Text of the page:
Cambodia Deals with its Past: Collective Memory, Demonisation and Induced Amnesia

  title={Cambodia Deals with its Past: Collective Memory, Demonisation and Induced Amnesia},
  author={David P. Chandler},
  journal={Totalitarian Movements and Political Religions},
  pages={355 - 369}
  • D. Chandler
  • Published 1 June 2008
  • Political Science
  • Totalitarian Movements and Political Religions
Abstract This paper examines how successive Cambodian governments have regarded the so‐called Khmer Rouge regime, which ruled Cambodia between 1975 and 1979. Between 1979 and 1993, Cambodian governments demonised the Khmer Rouge but since the late 1990s, and the collapse of the Khmer Rouge as a movement, the government has enforced a policy of collective amnesia. In closing, the rationales for officially demonising the past and officially burying it – and how these rartionales ‘fit’ with… 
Perspectives on memory, forgiveness and reconciliation in Cambodia's post-Khmer Rouge society
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Since 1979, religion and local spirit cults in Cambodia have been primary avenues for addressing structural violence that has persisted after the fall of the genocidal Khmer Rouge regime. Examining
Narrating Genocide: Time, Memory, and Blame
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  • Sociology, Political Science
  • 2016
More than 20 years have passed since the Rwandan genocide, yet we know little about how Rwandans remember the violence. This article draws upon more than 100 interviews with genocide survivors to
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From 1975 to 1979, Cambodia, under the leadership of Pol Pot and other leaders of the Democratic Kampuchea,1 was forcibly returned to an agrarian, Marxist-Leninist state in which education, money,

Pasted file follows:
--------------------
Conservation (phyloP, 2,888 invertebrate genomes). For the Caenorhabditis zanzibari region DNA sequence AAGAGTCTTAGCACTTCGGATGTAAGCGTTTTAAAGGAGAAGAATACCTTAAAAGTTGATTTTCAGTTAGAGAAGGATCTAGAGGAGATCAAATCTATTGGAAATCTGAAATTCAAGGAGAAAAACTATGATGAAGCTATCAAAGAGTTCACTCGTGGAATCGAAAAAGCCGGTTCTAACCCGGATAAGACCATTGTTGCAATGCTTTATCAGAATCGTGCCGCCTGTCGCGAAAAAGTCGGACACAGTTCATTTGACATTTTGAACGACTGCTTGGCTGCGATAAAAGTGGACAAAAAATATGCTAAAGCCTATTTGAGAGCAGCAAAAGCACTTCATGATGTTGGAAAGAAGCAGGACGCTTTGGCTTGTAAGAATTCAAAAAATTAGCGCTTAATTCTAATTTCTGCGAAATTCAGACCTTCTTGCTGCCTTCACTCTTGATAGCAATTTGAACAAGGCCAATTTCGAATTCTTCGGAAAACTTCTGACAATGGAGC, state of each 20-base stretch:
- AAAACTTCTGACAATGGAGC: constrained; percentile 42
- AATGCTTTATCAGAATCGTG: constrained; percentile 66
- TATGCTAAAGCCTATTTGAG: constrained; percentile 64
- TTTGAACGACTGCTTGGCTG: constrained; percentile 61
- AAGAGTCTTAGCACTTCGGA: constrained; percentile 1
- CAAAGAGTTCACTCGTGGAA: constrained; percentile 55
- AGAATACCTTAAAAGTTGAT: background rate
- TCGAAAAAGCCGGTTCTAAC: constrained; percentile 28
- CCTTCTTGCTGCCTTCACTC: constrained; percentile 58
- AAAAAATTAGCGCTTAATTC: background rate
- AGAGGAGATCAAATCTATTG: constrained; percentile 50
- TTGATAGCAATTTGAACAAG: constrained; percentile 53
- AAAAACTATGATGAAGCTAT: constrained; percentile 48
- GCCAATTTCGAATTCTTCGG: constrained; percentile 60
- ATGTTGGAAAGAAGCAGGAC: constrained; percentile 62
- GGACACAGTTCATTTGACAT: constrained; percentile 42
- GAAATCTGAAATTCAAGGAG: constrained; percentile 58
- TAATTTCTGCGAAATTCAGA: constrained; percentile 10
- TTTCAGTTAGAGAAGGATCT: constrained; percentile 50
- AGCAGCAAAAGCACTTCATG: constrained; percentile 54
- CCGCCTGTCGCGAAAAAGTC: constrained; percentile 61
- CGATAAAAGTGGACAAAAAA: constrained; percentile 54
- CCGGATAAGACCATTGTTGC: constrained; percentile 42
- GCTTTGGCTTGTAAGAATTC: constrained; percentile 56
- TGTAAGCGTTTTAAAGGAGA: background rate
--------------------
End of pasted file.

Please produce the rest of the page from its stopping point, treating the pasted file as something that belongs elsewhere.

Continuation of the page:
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Violence and the Dialectics of Landscape: Memorialization in Cambodia1
Between 1975 and 1979, approximately two million people were killed in the Cambodian genocide. To date, considerable research has examined the legacies of this period of Cambodia's history, as well
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  • Theara Thun
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Abstract This article examines the meaning of Vietnam's removal of the Khmer Rouge in January 1979—an event that recently became a point of contention between the Prime Minister of Cambodia Hun Sen
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This article considers ways people in Cambodia narrate the Khmer Rouge regime and its genocide outside the bounds of the Extraordinary Chambers in the Courts of Cambodia (ECCC). Based on


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Rewriting Cambodian History to ‘Adapt’ it to a New Political Context: The Kampuchean People's Revolutionary Party's Historiography (1979–1991)
  • K. Frings
  • History, Political Science
    Modern Asian Studies
  • 1997
In the midst of Pol Pot's struggle for the control of the Cambodian Communist Party in the 1970s, the subject of the Party's history came to assume a crucial importance. In 1976, the date of the
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  • International Herald Tribune,
  • 2007
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  • Bangkok Post,
  • 2006
2007) analyses allegedly "forced" marriages under DK, and suggests a more nuanced picture of this aspect of the DK period, with none of the tragedy left out
  • Stilled Lives
  • 2005
After the Killing Fields: Lessons of the Cambodian Genocide (Westport
  • CT: Praeger,
  • 2005
quoting a PRK document cited by Steve Heder in an unpublished essay
  • After the Killing Fields: Lessons of the Cambodian Genocide
  • 2005
Cambodian Khmer Rouge Tribunal and International Law
  • See also Fawthrop and Jarvis
  • 2004
Khmer Rouge slogan pointed in the same direction: 'Only the people can construct the history of the world
  • Pol Pot's
  • 2004